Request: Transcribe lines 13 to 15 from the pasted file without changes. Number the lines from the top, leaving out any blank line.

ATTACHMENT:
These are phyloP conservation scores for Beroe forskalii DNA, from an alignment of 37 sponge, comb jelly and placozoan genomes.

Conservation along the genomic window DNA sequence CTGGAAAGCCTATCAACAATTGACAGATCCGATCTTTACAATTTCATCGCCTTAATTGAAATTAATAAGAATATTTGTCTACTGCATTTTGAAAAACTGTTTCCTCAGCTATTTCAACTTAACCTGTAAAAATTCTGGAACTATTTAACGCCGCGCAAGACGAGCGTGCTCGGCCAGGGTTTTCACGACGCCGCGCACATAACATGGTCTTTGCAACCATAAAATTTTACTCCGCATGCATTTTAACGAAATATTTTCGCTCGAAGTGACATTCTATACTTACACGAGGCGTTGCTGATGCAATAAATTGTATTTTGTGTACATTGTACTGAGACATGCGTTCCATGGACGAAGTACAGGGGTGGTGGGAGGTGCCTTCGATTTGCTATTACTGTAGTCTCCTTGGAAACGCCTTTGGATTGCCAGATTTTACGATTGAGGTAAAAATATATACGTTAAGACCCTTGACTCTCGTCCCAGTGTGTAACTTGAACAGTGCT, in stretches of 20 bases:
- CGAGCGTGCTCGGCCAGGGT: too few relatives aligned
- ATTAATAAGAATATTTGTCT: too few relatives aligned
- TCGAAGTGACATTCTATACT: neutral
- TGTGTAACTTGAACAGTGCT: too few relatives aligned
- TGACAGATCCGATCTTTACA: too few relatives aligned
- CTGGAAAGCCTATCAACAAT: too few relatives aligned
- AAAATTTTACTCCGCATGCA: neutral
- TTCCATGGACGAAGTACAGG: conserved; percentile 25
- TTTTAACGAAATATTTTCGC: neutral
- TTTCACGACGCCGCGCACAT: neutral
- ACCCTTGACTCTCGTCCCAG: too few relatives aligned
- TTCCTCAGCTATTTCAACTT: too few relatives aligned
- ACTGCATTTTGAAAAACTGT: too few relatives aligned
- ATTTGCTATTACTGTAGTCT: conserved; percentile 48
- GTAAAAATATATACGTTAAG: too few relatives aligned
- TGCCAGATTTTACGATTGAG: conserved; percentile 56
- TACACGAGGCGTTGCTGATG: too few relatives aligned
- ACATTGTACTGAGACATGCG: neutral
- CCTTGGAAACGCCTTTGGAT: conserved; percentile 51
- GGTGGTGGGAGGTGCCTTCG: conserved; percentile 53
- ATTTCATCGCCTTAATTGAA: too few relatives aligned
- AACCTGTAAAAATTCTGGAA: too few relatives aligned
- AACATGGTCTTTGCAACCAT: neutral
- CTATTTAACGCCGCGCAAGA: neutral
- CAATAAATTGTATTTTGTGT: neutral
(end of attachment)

- ACCCTTGACTCTCGTCCCAG: too few relatives aligned
- TTCCTCAGCTATTTCAACTT: too few relatives aligned
- ACTGCATTTTGAAAAACTGT: too few relatives aligned